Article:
According to an article in the Chicago Tribune, Yerevan’s mayor declared in January 1992 that the city was in “a catastrophic situation.” The article noted, “As the temperature dipped to 10 degrees, … the supply of water to homes and power stations [was] interrupted overnight by frozen pumps and water mains. … Only 48 percent of public housing is being heated, and then only for a few hours each day. Hotels and restaurants are without heat or hot water. Hospitals have frequent power failures. … The mayor said only 2 million cubic meters of natural gas is coming in daily through neighboring Georgia, but Armenia needs 15 million cubic meters a day.”
Russian Natural Gas Exports
Russia is the world’s second largest producer of natural gas. Most of Russia’s exported natural gas is sent by pipeline to countries in the European Union, including Germany. In 2013, Russia supplied EU countries with 167 billion cubic meters of natural gas, equal to 34% of the countries’ natural gas usage.
According to a recent Marketplace.org report by Stacey Vanek Smith, “Europe (especially Germany, Europe’s biggest economy) is moving away from nuclear energy right now. The only viable alternatives are natural gas and coal, and coal comes with the greenhouse gas emissions issue. ‘That would tend to link Germany with Russian natural gas even more strongly,’ says Christopher Knittel, an energy economist at MIT. ‘That might be enough to give Russia the upper hand in terms of any negotiations.’”
The report continued, “But Russia isn’t the only country with natural gas. Why can’t Europe just get natural gas from someone else? Like the U.S., for example? Because, unlike oil, shipping natural gas is expensive and extremely labor intensive. It has to be liquified. ‘The reason that natural gas is primarily a continental market is because it’s pretty cheap to move it through pipelines, but it’s very expensive to liquefy it and ship it by tanker,’ explains James Bushnell, an economist at The University of California, Davis.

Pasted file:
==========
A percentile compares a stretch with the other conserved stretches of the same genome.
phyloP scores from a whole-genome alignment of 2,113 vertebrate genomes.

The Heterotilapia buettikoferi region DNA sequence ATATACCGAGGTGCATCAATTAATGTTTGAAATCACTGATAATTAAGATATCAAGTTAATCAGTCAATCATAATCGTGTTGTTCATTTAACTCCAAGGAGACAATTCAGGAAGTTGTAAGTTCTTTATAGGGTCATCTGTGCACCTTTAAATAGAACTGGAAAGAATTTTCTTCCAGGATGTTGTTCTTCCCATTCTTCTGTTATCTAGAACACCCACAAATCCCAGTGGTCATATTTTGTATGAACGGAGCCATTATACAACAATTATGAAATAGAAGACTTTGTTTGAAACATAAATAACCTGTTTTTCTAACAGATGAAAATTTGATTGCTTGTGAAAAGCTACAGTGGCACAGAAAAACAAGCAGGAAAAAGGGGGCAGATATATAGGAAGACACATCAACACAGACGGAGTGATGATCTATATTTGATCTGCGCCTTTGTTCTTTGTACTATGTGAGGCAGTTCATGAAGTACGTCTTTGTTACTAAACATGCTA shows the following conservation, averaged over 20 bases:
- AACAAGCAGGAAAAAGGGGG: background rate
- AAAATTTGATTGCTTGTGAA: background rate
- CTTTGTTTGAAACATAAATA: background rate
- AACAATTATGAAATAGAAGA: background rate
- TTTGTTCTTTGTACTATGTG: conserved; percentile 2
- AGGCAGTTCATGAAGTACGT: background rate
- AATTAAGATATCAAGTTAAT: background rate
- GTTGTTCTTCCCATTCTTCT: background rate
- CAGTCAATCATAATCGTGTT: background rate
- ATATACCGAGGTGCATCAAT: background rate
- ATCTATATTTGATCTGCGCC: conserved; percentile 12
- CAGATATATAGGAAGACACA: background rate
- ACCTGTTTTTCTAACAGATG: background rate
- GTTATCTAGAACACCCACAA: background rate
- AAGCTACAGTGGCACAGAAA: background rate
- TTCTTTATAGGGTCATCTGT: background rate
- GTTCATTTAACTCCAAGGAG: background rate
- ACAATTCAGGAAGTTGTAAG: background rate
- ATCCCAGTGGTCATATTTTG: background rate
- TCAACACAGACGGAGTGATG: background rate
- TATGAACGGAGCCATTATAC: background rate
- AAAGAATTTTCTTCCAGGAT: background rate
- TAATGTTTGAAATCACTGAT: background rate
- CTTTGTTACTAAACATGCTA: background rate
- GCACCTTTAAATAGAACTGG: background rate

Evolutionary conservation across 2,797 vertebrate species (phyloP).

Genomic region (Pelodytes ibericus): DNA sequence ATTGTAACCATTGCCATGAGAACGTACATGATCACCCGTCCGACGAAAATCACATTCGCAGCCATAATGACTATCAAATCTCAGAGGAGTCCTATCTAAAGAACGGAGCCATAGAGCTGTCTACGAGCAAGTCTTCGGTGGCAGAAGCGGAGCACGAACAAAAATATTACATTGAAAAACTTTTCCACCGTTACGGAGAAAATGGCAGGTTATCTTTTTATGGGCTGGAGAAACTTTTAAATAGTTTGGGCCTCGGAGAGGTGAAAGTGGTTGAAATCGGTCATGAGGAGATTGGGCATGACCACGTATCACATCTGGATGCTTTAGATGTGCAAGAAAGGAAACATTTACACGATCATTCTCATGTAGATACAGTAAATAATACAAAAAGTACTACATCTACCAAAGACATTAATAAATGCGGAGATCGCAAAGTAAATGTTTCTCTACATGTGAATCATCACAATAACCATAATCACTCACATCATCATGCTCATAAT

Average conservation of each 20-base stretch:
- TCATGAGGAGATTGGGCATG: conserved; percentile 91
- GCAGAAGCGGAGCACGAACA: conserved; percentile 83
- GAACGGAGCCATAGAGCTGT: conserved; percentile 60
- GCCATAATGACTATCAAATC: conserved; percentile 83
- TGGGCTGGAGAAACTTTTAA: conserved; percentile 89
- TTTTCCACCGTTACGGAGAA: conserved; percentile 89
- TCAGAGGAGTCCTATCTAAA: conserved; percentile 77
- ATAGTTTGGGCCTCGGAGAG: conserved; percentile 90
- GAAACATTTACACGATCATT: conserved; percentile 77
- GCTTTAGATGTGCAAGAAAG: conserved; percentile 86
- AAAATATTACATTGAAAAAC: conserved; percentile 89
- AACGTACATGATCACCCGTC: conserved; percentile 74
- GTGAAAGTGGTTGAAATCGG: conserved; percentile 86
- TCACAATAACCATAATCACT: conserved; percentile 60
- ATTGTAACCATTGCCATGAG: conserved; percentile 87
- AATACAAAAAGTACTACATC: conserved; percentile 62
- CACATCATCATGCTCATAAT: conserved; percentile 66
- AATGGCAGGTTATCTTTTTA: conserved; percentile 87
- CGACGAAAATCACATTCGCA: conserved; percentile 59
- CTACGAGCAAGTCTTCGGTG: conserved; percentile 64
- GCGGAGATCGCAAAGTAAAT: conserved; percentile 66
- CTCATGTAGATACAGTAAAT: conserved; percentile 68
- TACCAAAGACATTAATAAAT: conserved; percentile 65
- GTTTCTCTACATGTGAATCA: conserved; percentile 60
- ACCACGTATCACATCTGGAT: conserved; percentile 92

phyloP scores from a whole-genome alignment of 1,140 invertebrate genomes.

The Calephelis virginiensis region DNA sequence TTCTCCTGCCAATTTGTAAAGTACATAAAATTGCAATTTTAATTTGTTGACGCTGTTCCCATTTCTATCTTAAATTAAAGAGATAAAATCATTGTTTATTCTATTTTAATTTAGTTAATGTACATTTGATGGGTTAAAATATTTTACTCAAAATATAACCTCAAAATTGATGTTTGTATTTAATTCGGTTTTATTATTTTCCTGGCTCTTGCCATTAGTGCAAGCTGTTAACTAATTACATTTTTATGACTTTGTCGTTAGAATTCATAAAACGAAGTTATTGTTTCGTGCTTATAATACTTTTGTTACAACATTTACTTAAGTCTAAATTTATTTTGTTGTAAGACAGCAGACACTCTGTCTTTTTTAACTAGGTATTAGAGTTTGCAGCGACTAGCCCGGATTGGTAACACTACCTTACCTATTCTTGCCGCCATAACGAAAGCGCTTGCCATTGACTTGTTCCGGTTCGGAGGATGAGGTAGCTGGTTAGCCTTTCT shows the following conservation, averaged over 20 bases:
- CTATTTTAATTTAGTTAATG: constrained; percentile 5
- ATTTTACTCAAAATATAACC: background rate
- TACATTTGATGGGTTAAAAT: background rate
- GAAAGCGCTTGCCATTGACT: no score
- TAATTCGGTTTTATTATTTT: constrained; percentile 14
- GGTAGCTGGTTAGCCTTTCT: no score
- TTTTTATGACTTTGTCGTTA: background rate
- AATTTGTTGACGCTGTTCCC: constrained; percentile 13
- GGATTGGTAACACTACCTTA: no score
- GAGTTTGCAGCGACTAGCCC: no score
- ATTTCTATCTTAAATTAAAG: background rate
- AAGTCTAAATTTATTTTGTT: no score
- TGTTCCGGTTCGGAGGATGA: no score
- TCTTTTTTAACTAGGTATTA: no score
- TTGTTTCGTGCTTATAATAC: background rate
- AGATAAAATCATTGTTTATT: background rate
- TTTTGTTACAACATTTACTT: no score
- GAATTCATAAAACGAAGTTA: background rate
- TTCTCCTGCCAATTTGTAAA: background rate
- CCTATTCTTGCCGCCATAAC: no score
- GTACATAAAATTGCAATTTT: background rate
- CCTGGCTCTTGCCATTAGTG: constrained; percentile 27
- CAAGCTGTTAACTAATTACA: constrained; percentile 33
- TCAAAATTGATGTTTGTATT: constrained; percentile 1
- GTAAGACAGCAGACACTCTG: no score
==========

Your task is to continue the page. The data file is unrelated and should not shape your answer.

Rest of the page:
“Russia’s natural gas pipeline to Europe goes through Ukraine. ‘This is a high stakes game of poker and it does look like Vladimir Putin right now has a definite advantage,’ says Phil Flynn, senior markets analyst with the Price Futures Group in Chicago.”
During that difficult winter, the Armenian government was unable to provide much in the way of emergency aid to affected citizens. Most schools and factories remained closed.
No more space heat
I was building homes in Stepanavan, in northeast Armenia, that winter, as part of a relief project supported by the Armenian Diocese in the U.S. About twice a month, I would travel to Yerevan on weekends to visit my friends Susanna Galstian and Melik Karapetyan — as long as enough gasoline was available for the shared taxis to be operating.
Like everyone else in Yerevan, my friends were living in unheated apartments. If they were lucky, they had 4 or 6 hours of electricity a day. During that winter, the residents of Yerevan had three main energy-related concerns: obtaining water, staying warm, and cooking food.
Since many areas of Yerevan depended on electric pumps to pressurize the water mains, water supplies were irregular. For most residents, the solution to this problem was simple: whenever pipes delivered water, every available bottle, pot, and washtub in the apartment would be filled.
Staying warm was trickier. When pipelines stopped delivering natural gas to Yerevan, most buildings went cold. Indoor temperatures dropped (and in many buildings, water pipes froze). Of course, people dressed in multiple layers of clothing, and many people spent the day in bed.
Sheet-metal wood stoves
As the winter dragged on, sheet-metal workers began selling simple home-made wood stoves in outdoor markets. These stoves became common, and were even installed in 6th-floor apartments. The usual method of installation required a pane of glass to be removed from a window, so that a piece of sheet metal could be installed in its place. Then a horizontal stove pipe was extended through a hole in the sheet metal.
Many of these stoves included small fuel tanks to hold kerosene or used motor oil. The tanks were elevated, and connected to short lengths of small-diameter copper tubing controlled by a valve. The tubing terminated inside the stove’s firebox; the idea was to adjust the valve so that oil would drip slowly on the wood fuel in the firebox.
The main advantage of the oil-drip system is that the stove could burn all kinds of fuel, including cardboard, punky wood, or miscellaneous scraps.